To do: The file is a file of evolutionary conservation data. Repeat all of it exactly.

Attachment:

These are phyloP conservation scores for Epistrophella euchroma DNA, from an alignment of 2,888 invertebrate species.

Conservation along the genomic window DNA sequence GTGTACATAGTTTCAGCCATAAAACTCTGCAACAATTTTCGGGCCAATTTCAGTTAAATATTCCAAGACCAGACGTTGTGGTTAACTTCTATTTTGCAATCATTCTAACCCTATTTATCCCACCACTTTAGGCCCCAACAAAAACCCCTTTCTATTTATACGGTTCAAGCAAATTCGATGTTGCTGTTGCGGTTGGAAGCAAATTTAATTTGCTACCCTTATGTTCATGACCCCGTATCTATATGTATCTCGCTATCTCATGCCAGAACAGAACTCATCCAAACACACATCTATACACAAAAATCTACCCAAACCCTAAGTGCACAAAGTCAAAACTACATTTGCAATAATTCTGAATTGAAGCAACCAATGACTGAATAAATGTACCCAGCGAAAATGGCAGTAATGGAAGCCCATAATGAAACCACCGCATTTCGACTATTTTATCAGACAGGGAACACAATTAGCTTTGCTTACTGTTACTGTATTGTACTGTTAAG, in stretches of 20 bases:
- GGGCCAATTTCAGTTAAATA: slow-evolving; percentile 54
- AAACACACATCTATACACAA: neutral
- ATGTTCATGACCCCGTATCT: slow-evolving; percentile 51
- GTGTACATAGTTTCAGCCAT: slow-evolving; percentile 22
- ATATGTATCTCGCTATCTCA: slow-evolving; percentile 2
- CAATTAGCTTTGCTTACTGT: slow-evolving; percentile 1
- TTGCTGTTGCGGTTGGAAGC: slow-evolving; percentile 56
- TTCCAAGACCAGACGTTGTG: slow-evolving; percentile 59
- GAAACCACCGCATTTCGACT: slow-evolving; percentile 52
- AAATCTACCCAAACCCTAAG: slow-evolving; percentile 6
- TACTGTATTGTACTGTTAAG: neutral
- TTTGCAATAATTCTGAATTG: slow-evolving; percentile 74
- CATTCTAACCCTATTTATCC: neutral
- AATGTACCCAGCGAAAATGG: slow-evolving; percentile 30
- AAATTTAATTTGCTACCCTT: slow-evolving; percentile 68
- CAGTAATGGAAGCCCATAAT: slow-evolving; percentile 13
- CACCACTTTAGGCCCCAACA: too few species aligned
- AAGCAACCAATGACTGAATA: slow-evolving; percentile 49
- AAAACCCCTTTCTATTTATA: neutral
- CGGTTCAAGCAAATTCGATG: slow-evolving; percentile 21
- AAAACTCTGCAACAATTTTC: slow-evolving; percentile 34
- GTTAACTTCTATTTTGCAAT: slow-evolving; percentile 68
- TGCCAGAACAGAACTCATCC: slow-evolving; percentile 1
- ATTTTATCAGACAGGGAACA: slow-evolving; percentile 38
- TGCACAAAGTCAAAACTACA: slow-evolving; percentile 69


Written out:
These are phyloP conservation scores for Epistrophella euchroma DNA, from an alignment of 2,888 invertebrate species.

Conservation along the genomic window DNA sequence GTGTACATAGTTTCAGCCATAAAACTCTGCAACAATTTTCGGGCCAATTTCAGTTAAATATTCCAAGACCAGACGTTGTGGTTAACTTCTATTTTGCAATCATTCTAACCCTATTTATCCCACCACTTTAGGCCCCAACAAAAACCCCTTTCTATTTATACGGTTCAAGCAAATTCGATGTTGCTGTTGCGGTTGGAAGCAAATTTAATTTGCTACCCTTATGTTCATGACCCCGTATCTATATGTATCTCGCTATCTCATGCCAGAACAGAACTCATCCAAACACACATCTATACACAAAAATCTACCCAAACCCTAAGTGCACAAAGTCAAAACTACATTTGCAATAATTCTGAATTGAAGCAACCAATGACTGAATAAATGTACCCAGCGAAAATGGCAGTAATGGAAGCCCATAATGAAACCACCGCATTTCGACTATTTTATCAGACAGGGAACACAATTAGCTTTGCTTACTGTTACTGTATTGTACTGTTAAG, in stretches of 20 bases:
- GGGCCAATTTCAGTTAAATA: slow-evolving; percentile 54
- AAACACACATCTATACACAA: neutral
- ATGTTCATGACCCCGTATCT: slow-evolving; percentile 51
- GTGTACATAGTTTCAGCCAT: slow-evolving; percentile 22
- ATATGTATCTCGCTATCTCA: slow-evolving; percentile 2
- CAATTAGCTTTGCTTACTGT: slow-evolving; percentile 1
- TTGCTGTTGCGGTTGGAAGC: slow-evolving; percentile 56
- TTCCAAGACCAGACGTTGTG: slow-evolving; percentile 59
- GAAACCACCGCATTTCGACT: slow-evolving; percentile 52
- AAATCTACCCAAACCCTAAG: slow-evolving; percentile 6
- TACTGTATTGTACTGTTAAG: neutral
- TTTGCAATAATTCTGAATTG: slow-evolving; percentile 74
- CATTCTAACCCTATTTATCC: neutral
- AATGTACCCAGCGAAAATGG: slow-evolving; percentile 30
- AAATTTAATTTGCTACCCTT: slow-evolving; percentile 68
- CAGTAATGGAAGCCCATAAT: slow-evolving; percentile 13
- CACCACTTTAGGCCCCAACA: too few species aligned
- AAGCAACCAATGACTGAATA: slow-evolving; percentile 49
- AAAACCCCTTTCTATTTATA: neutral
- CGGTTCAAGCAAATTCGATG: slow-evolving; percentile 21
- AAAACTCTGCAACAATTTTC: slow-evolving; percentile 34
- GTTAACTTCTATTTTGCAAT: slow-evolving; percentile 68
- TGCCAGAACAGAACTCATCC: slow-evolving; percentile 1
- ATTTTATCAGACAGGGAACA: slow-evolving; percentile 38
- TGCACAAAGTCAAAACTACA: slow-evolving; percentile 69